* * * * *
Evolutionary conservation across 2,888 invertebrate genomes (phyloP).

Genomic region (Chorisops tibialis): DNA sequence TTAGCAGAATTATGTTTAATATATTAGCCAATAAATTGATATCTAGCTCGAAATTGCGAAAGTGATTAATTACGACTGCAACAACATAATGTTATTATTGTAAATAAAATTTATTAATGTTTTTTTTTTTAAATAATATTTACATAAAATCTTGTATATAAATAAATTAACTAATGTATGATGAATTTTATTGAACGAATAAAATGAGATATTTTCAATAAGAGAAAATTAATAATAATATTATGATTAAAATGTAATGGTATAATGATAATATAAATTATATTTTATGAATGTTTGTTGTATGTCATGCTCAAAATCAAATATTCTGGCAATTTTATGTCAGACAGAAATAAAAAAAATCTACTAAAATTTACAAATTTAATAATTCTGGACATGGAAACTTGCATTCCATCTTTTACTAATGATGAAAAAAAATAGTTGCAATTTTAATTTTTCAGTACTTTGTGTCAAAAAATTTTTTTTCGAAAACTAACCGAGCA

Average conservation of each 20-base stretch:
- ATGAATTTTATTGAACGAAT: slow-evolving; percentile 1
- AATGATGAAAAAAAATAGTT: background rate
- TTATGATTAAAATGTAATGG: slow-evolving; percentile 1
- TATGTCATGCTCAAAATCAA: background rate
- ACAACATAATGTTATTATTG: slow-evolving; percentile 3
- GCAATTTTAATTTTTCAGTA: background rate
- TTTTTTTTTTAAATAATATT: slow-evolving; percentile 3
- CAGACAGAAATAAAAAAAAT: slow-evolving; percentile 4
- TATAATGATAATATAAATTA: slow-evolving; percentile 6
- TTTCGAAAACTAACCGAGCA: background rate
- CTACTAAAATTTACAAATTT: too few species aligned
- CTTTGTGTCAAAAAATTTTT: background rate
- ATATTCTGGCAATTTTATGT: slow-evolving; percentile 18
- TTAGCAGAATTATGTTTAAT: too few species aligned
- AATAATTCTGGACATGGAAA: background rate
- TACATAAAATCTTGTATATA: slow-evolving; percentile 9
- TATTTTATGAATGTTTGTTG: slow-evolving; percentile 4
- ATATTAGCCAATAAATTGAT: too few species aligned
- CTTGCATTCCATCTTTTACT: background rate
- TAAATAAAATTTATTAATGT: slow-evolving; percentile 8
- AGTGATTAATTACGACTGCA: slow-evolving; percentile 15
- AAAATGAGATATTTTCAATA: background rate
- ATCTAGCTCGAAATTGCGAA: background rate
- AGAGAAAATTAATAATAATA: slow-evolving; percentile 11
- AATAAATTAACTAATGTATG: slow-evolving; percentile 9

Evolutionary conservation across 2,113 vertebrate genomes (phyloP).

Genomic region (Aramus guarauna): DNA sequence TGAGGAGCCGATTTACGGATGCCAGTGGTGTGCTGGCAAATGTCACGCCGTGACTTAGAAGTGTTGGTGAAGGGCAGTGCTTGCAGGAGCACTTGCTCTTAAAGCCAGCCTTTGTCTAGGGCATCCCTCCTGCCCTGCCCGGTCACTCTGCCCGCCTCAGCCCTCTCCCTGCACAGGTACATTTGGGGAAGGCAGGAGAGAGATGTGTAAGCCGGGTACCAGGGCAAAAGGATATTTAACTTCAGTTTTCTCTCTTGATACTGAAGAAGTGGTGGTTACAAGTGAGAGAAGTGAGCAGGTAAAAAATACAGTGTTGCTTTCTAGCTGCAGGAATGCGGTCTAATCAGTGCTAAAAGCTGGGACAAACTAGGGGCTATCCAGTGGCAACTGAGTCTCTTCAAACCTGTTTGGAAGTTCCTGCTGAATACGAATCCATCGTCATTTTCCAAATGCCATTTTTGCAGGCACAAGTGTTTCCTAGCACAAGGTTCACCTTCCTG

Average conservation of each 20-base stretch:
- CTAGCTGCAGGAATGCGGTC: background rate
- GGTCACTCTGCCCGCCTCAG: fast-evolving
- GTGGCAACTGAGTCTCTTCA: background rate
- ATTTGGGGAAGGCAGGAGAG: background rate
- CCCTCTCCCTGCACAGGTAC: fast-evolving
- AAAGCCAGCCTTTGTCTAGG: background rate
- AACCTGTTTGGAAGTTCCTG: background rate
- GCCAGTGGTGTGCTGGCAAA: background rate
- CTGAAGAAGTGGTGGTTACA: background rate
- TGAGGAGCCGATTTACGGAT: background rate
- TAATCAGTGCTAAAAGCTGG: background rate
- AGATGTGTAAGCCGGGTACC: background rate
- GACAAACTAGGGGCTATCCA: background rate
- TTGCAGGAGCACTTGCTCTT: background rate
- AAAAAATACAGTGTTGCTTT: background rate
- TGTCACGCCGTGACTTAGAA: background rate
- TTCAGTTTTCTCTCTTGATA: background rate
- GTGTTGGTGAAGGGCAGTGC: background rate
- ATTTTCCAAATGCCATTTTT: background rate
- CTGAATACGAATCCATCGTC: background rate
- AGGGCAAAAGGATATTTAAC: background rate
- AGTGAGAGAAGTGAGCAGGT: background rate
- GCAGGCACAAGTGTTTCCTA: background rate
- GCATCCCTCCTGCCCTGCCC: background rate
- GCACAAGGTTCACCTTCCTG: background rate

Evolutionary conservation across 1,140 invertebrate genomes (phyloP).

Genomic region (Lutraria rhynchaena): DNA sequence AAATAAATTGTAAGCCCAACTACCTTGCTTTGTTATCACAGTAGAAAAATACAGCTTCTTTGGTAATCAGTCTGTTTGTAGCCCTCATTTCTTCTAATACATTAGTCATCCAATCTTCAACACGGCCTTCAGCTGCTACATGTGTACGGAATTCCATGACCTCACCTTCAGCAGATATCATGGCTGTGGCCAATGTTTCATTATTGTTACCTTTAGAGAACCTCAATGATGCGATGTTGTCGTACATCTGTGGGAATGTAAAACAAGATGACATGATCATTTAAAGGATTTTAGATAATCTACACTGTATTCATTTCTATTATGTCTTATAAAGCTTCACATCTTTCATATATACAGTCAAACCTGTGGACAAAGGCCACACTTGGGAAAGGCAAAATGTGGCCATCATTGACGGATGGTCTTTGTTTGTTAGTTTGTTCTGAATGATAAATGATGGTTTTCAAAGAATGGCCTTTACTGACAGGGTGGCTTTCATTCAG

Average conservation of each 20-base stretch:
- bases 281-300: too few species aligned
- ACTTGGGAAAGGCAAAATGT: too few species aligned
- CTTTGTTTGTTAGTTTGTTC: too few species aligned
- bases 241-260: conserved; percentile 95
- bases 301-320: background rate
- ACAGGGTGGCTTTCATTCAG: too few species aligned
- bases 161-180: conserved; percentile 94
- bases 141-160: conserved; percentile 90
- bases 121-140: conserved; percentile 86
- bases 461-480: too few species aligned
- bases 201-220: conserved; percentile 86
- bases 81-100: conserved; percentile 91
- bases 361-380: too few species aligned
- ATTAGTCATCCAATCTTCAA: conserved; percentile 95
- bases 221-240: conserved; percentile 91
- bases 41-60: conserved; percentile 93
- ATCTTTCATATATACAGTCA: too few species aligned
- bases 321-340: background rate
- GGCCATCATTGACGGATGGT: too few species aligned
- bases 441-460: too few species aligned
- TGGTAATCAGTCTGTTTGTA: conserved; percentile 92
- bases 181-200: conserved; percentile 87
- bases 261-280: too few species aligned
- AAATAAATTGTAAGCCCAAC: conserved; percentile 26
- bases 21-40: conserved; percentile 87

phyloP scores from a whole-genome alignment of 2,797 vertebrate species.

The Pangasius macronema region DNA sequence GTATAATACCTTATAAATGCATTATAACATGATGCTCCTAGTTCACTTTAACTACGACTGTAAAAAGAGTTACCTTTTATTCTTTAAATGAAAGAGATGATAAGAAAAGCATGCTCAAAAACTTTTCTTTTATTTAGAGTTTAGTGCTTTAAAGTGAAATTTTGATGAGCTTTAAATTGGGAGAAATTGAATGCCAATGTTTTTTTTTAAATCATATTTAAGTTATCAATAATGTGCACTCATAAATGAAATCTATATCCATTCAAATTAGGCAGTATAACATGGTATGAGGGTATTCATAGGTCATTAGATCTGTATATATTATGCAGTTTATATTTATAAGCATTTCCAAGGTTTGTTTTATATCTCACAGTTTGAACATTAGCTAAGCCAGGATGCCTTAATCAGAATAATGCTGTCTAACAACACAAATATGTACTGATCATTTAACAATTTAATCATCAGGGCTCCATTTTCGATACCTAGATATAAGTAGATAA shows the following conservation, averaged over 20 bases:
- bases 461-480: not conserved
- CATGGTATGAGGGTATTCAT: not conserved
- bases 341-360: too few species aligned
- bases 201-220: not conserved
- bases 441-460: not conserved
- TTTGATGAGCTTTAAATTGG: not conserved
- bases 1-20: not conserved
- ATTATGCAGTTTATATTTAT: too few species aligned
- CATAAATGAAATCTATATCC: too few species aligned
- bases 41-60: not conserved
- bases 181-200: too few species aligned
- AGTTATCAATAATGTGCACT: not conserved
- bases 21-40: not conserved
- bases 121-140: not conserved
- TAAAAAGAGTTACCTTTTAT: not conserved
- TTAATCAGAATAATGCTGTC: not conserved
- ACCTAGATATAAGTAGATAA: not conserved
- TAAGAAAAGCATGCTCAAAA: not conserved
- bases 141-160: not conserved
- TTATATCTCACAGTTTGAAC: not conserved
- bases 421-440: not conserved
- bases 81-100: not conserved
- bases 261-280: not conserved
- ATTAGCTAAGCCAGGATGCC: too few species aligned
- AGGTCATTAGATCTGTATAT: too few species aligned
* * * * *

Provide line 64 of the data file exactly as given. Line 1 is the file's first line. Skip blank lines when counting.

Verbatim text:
- bases 301-320: background rate